# Refraction Using Pixel Normal Offset

## Overview of the Refraction mode for Pixel Normal Offset in your Materials.

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In Unreal Engine 4, we now make use of a non-physical model of refraction, Pixel Normal Offset. The built-in code, using the physical model of refraction for Index of Refraction, is based on how light rays refract as they transfer between mediums, which can cause a lot of artifacts as the scene color is being read from off screen. This can be useful for small objects, like glass jars, where you won't notice the effect as much, but is problematic for flat surfaces. Pixel Normal Offset enables refraction for these large flat surfaces, like water, where you do not want this constant offset that is reading from off screen so much. It uses the vertex normal as a reference and then computes the refraction offset from how different the per-pixel normal is from the vertex normal, allowing these flat surfaces not to shift.

## Physical vs Non-Physical Model of Refraction

In the comparisons below, the Refraction Modes for the physical model of Index of Refraction and the non-physical model for Pixel Normal Offset demonstrate the differences in how the normal is read in the material.

Physical Model of Refraction Setting: Index of Refraction

Non-Physical Model of Refraction Setting: Pixel Normal Offset

Here you will notice that the image is shifted when using the Index of Refraction mode compared to the Pixel Normal Offset mode where you do not read from off screen so much. Index of Refraction will work without a Normal map plugged into the material, whereas with Pixel Normal Offset, if there is no Normal map you will not get any refraction.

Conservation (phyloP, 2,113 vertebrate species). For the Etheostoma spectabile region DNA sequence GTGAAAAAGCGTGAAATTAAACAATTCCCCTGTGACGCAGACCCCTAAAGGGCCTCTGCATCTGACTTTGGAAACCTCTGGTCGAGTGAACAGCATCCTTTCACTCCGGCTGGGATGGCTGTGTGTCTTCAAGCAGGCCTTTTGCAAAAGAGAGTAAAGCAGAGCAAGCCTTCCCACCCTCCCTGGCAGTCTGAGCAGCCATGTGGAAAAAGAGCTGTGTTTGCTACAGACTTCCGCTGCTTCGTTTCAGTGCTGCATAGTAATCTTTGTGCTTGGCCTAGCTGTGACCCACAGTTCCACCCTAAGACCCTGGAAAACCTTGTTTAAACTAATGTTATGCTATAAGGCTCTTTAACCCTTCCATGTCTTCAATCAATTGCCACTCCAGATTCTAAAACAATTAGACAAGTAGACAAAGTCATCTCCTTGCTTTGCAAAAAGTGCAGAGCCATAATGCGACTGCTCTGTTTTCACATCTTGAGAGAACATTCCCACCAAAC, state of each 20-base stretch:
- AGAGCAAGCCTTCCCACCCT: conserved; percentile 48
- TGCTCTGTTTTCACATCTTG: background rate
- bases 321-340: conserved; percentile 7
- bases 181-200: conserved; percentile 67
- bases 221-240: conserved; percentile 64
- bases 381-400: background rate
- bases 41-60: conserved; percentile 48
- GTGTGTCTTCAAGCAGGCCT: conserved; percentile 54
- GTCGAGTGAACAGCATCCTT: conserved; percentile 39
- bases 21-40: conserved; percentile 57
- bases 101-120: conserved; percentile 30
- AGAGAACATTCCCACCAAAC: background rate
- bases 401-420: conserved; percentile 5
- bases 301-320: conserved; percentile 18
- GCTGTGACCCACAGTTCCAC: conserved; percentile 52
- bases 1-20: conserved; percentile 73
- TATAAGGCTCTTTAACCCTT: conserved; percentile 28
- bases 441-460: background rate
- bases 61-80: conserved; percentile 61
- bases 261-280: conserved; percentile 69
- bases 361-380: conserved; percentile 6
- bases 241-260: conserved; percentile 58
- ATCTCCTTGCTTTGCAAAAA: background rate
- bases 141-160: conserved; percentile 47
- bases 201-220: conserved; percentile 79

When you add a Normal map to your material, with refraction and a value greater than 1 plugged into your Refraction input, the normal will translate along the surface when using Pixel Normal Offset. However, you will notice that with Index of Refraction, you will still have an offset that reads from off screen, which is not a desirable effect for these flat surfaces using refraction.

## Final Results

In this example, the refraction amount is adjusted between a value of 1.0, which is no refraction at all, to a value of 2.0, for some refraction along the surface without shifting the image while using Pixel Normal Offset.

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